Fill & Sign text box
Figure 1. Use the Fill & Sign tool to enter text anywhere in a PDF document.

You can increase or decrease the size of the text by clicking the smaller or larger “A” in the blue bar above your text. You can also move the text by dragging the surrounding box; simply move the cursor to the side of the box until the four-way arrow icon appears. Made a mistake? Either place the cursor within the text and make changes or delete the entire text box by clicking the trash-can icon. When you’re finished entering text, click anywhere outside the box.

Forms are often full of checkboxes. Let’s assume you need to insert a checkmark, “X,” or other symbol. The Fill & Sign toolbar includes icons for symbols that you can place where needed. For example, to add a checkmark, select its toolbar icon (see Figure 2) and the cursor changes to a checkmark. Place it where it’s needed and click your mouse. The blue box will appear, giving you the option of making the mark larger or smaller — or trashing it. Click the three-dot icon in the blue box, and you can switch to another symbol, such as an X, a box, a bullet point, or a dash. Again, when you’re done, click anywhere outside the box.

Seclecting the checkmark icon
Figure 2. You can easily insert Xes, check marks, boxes with rounded corners, dashes, or bullet points.

Note the small blue dot in the lower-right corner of the entry box. Grab it with your cursor, and you can enlarge or reduce the chosen symbol (or text). You can also reshape the “box” option (shown in the toolbar as an oval).

Perhaps you want to draw attention to specific text or other areas in the PDF by using highlights. Close Sign & Fill to return to the main window. At the top toolbar, click the highlighter icon (Highlight text). Next, glide your cursor (or finger on touchscreens and tablets) over the text you want to feature. By default, the highlighting color is yellow, but you can change that by right-clicking the marked area and selecting Properties from the popup menu. Click OK to close the Properties window.

Next, you can add a note that points to your highlighted text. Right-click the highlighted area, again, and select Open Pop-up Note — when the blank note appears, simply enter your text (see Figure 3). Right-clicking on the text opens another menu for managing, spell-checking, and formatting the note’s content. When you’re done, click the Post button. You can resize your note and move it around the screen to a position that works best for your task.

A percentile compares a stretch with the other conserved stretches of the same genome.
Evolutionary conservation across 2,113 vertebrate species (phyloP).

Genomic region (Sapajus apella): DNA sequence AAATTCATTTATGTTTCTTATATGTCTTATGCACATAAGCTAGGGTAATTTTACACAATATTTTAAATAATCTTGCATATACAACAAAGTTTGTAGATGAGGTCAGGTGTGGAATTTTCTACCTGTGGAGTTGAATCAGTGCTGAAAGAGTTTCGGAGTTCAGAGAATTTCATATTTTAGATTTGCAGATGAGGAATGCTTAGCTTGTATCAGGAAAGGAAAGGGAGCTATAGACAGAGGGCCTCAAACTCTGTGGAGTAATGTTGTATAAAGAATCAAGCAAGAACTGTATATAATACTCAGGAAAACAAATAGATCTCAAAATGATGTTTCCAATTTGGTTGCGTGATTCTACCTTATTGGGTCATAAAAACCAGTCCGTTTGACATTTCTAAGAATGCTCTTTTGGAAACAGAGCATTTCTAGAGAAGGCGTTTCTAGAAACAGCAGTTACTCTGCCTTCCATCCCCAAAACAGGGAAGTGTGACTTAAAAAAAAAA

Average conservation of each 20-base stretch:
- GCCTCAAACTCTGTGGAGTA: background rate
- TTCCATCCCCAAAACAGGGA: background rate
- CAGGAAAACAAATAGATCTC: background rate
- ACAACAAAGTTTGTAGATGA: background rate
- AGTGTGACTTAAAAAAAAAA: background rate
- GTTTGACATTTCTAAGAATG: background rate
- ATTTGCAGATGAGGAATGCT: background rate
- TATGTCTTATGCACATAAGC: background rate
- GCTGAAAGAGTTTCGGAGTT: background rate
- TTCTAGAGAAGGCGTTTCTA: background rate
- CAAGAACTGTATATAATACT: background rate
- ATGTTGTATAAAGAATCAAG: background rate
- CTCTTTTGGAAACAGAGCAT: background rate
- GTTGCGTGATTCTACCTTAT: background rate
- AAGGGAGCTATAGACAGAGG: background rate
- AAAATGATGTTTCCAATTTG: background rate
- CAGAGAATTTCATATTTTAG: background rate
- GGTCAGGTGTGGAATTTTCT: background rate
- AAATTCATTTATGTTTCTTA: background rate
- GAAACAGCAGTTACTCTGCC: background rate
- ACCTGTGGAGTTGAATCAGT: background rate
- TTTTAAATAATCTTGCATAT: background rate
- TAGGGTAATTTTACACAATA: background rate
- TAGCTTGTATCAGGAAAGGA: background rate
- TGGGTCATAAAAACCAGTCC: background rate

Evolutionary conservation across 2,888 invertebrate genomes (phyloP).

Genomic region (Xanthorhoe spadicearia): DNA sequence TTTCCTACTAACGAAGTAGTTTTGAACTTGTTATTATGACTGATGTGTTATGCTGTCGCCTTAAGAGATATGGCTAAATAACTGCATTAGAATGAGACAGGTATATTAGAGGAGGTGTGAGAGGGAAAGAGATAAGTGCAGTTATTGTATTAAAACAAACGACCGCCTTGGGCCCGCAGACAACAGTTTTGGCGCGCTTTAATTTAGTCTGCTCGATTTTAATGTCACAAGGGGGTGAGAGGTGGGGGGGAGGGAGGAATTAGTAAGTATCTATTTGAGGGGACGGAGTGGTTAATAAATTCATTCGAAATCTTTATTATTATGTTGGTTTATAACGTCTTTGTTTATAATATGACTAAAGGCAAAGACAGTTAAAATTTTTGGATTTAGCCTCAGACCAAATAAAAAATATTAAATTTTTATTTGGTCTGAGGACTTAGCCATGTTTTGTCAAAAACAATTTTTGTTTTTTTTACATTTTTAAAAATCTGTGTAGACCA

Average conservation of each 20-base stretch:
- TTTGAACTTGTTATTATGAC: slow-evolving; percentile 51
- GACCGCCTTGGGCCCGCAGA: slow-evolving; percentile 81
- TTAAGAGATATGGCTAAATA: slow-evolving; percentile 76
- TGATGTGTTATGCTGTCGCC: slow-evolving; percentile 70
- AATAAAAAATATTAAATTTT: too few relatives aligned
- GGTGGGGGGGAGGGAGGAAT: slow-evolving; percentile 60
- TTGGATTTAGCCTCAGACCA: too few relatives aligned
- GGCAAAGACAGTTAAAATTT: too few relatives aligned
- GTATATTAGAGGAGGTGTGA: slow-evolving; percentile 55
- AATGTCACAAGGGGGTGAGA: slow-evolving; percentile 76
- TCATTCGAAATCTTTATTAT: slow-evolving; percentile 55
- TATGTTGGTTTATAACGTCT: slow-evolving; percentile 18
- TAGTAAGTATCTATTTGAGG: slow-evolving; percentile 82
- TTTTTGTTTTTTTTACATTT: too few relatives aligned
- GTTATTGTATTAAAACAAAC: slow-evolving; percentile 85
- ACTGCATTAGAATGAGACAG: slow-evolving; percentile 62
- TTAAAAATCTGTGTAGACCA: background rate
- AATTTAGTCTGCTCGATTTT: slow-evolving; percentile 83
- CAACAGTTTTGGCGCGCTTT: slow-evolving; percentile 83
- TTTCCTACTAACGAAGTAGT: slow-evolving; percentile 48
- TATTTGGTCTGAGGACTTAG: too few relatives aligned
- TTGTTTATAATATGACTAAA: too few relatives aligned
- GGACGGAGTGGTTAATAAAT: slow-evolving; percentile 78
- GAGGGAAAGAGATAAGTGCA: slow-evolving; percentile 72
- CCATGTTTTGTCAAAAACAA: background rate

Highlight text
Figure 3. You can quickly highlight sections of a document and add an accompanying note.

You can add other miscellaneous notes to the document via the toolbar’s sticky-note icon (Add sticky note). Place your cursor where you want the note, click your mouse, add text, and click Post to finish. Again, you can spell-check and format the text, plus resize and reposition the note. Click outside the note area and the entry box disappears, leaving behind a small “sticky” icon. To quickly read the note’s text, simply hover your cursor over the icon — or click the icon and have the full text box reappear (see Figure 4).

Sticky notes
Figure 4. Sticky notes can be placed anywhere in the PDF document.

Now that you’ve filled in and marked up your form/document, it’s time to sign it. Click the pen icon on the main toolbar to open the Fill & Sign screen. Next, click this window’s Sign icon and select either Add Signature or Add Initials.

An entry box will open and give you three ways to add a signature: type it (Reader uses a cursive text to simulate script), use your finger or a stylus to “draw” your signature on a touch screen or tablet, or insert it from an image file (which requires scanning your physical signature and saving it as a JPG, PNG, or other graphic format). When you’re done, click the Apply button (see Figure 5).

Add signature
Figure 5. Reader gives you the option to save signatures.

Your “signature” now appears on the screen in place of your standard cursor. Move it to the right spot with your mouse and click (see Figure 6). Select Close to return to the main Reader screen.

Placing a signature
Figure 6. As with other Reader text-annotation tools, you can quickly resize the “signature” as needed.